Ray Bradbury on JFK, Ronald Reagan and Sensible Economics

From Listen to the Echoes: The Ray Bradbury Interviews by Sam Weller
(Brooklyn NY: Melville House, 2010), 170-171.

WELLER: Do you consider yourself conservative, liberal, or moderate?

BRADBURY: You mustn’t put labels on people. This is what is important: Somebody somewhere along the line had to give the taxes back to the people. Roosevelt never did it, Hoover never did it. They could have cured the Depression in 1932 when my father was out of work for ten years. My father suffered. They should have given him back his tax money. Nobody thought of that, and nobody did anything. Kennedy was the first to experiment with it. The year before he died, there were a few experiments with giving the taxes back, but there was never the chance to really experiment fully, and he died. So it was never mentioned again until Reagan came along and cut the taxes, and then we began to get jobs. When he came into office, there were millions of people unemployed. He lowered taxes all over the United States and created millions of jobs. . . . So Reagan’s experiment worked. That’s not being conservative, that’s not being anything except sensible.

WELLER: Sounds to me like fiscal conservative thinking.

BRADBURY: No, no. No labels. I don’t believe in them.

Was Adolf Hitler a Christian?

During a recent exchange on Twitter, a number of atheists repeatedly claimed that Adolf Hitler was a Catholic Christian. Beyond the Godwinian implications of that claim, it’s clearly not true.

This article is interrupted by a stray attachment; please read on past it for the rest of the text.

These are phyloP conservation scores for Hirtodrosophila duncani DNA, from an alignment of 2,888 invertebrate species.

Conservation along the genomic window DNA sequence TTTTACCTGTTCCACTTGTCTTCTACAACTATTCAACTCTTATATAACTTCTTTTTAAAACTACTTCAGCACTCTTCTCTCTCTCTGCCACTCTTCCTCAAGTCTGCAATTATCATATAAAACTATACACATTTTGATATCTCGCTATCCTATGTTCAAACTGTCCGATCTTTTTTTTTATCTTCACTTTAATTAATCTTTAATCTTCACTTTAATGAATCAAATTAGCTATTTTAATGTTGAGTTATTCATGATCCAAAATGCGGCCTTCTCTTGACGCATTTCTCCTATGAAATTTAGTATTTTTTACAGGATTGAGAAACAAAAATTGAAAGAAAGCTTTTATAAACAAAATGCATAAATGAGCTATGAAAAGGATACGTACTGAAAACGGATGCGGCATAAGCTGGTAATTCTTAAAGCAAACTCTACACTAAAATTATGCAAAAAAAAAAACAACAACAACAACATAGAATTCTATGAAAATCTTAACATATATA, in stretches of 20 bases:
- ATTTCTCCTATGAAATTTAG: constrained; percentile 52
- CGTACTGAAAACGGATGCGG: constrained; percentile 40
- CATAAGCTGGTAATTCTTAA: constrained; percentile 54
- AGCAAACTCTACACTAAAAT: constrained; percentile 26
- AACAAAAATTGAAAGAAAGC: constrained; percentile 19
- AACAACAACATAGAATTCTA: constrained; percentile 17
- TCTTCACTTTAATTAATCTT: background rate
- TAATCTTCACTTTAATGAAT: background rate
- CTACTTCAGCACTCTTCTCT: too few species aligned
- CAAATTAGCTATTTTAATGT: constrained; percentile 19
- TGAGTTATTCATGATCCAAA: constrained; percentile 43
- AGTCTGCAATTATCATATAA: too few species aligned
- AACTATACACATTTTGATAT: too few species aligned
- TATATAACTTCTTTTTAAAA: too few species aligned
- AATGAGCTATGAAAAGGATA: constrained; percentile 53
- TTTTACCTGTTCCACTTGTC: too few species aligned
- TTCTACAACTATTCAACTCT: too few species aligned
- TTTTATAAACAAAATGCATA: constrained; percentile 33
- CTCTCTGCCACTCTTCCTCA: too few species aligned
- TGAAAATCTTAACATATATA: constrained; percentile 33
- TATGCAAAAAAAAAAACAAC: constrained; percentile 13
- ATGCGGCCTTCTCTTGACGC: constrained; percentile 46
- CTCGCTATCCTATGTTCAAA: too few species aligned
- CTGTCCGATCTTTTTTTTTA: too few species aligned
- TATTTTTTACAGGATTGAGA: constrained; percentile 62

However, I certainly understand why atheists want it to be true.

The claim that Hitler was a Catholic Christian is lent superficial credibility by the fact that Hitler did claim in his political speeches and writings to be a Christian. One atheist on Twitter referred me to this site, containing many such quotes. I haven’t vetted these quotes from Hitler’s political writings and speeches, but I will stipulate (for the sake of discussion) that Hitler did write and say them.

Clearly, a lot of atheists are more than willing to continue falling for Hitler’s political bilge. It takes monumental gullibility (or maybe just mind-warping antireligious prejudice) to take Hitler’s politicized claims at face value. A little critical thinking is in order.

Responsible, credible historians such as John Toland, Derek Hastings, and Alan Bullock do not give Hitler’s public religious pronouncements any credence. And with good reason, as we shall see.

Hitler was raised by a nominally Catholic father and a devoutly Catholic mother. As a boy, young Adolf attended one year of Catholic education. As an adult, Hitler recalled his early rejection of the Christian faith in one of his “table talk” conversations—private conversations that were taken down verbatim by a stenographer and recorded for history. On October 24, 1941, Hitler said:

The present system of teaching in schools permits the following absurdity: at 10 a.m. the pupils attend a lesson in the catechism, at which the creation of the world is presented to them in accordance with the teachings of the Bible; and at 11 a.m. they attend a lesson in natural science, at which they are taught the theory of evolution. Yet the two doctrines are in complete contradiction. As a child, I suffered from this contradiction, and ran my head against a wall. Often I complained to one or another of my teachers against what I had been taught an hour before — and I remember I drove them to despair.

The Christian religion tries to get out of it by explaining that one must attach a symbolic value to the images of Holy Writ. Any man who made the same claim four hundred years ago would have ended his career at the stake, with an accompaniment of Hosannas.  [Adolf Hitler, Hitler’s Secret Conversations, 1941-1944 (New York: Octagon Books, 1972), 69.]